“At Hex, we are building for the growing population of Analytically Technical users, who are data-driven and able to write SQL or Python, but shouldn’t have to struggle through all the overhead to do it. ” — Series A announcement.
The quote points in exactly that direction. Another thing I like about Hex is that they are not naming them “dashboard builder” but “App builder”. Why? Because I personally think data should be where people use it. They shouldn’t have to go to some centralized place to access data, breaking their workflow.
I want the data for salespeople embedded in their main tool, e.g. the CRM system. The data for the marketing people inside their system. I need “apps” and “integrated UIs” for that. I hope that’s what they are aiming at.
Hex also has both Python & SQL cells which makes it finally easy to blend between analysts & more tech-savvy people (which usually are also analysts!). The added parameters inside the notebooks really allow one already to turn them into a little “App”.
Now the punch line: There are trends that are moving more into a data world which is cut along “business boundaries” and not so much along “technological boundaries” but it remains the case that a lot of data thinking is extremely centered around the latter idea of building huge monoliths and centralizing data, which is making the former much harder.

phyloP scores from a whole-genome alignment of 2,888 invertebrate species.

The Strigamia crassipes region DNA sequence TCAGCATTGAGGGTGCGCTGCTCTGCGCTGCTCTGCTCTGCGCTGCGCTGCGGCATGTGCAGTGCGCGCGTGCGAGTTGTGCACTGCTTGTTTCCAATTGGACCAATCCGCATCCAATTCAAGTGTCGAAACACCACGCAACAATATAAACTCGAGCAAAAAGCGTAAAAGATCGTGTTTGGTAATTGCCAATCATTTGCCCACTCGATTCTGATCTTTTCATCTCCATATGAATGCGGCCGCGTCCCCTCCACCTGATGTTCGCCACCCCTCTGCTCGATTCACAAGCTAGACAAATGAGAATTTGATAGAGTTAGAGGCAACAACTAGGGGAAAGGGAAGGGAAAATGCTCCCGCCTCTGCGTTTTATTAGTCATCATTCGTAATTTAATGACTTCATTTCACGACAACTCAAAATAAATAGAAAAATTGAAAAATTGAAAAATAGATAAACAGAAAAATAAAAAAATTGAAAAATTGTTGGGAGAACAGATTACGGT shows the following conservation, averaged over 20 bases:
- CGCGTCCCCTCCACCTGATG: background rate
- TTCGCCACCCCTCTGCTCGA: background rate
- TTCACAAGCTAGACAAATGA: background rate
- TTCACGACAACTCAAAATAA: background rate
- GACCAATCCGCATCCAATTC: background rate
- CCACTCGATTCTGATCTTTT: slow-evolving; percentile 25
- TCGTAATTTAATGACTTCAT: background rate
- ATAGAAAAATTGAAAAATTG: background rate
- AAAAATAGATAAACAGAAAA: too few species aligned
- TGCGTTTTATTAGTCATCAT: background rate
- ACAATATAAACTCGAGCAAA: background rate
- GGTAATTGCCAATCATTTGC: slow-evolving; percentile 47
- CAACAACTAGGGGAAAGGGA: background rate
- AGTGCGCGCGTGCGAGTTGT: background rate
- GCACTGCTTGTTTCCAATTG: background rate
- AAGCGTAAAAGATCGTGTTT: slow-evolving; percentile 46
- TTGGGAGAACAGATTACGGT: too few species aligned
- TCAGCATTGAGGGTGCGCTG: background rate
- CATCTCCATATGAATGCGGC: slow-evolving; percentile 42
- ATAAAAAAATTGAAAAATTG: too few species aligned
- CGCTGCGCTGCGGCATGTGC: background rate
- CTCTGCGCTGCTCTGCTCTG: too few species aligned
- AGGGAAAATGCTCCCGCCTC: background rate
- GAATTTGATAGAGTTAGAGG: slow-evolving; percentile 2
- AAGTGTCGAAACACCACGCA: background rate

Seems that Hex will have to take a key part, just like the company dbt labs, in evangelizing and pushing towards this new data future they build their product(s) for.
I’m excited for Hex that they are moving in this direction because it’s one that will finally unlock a lot of value that hasn’t been captured so far and stays hidden inside data silos in companies.
🎁 What: Autonomous driving is a topic of intense research and also, thanks to its potential problems, a good case study for other areas of autonomous systems. The level of autonomous driving is a classification from 0 to 5 of different levels of driving automation. Level 1 automation means having one simple subsystem automated; Level 2 means having a combination of systems automated in specific scenarios. This also means, for both levels 1 & 2 we need an active driver. Notice, currently there are no cars sold which go beyond level 2.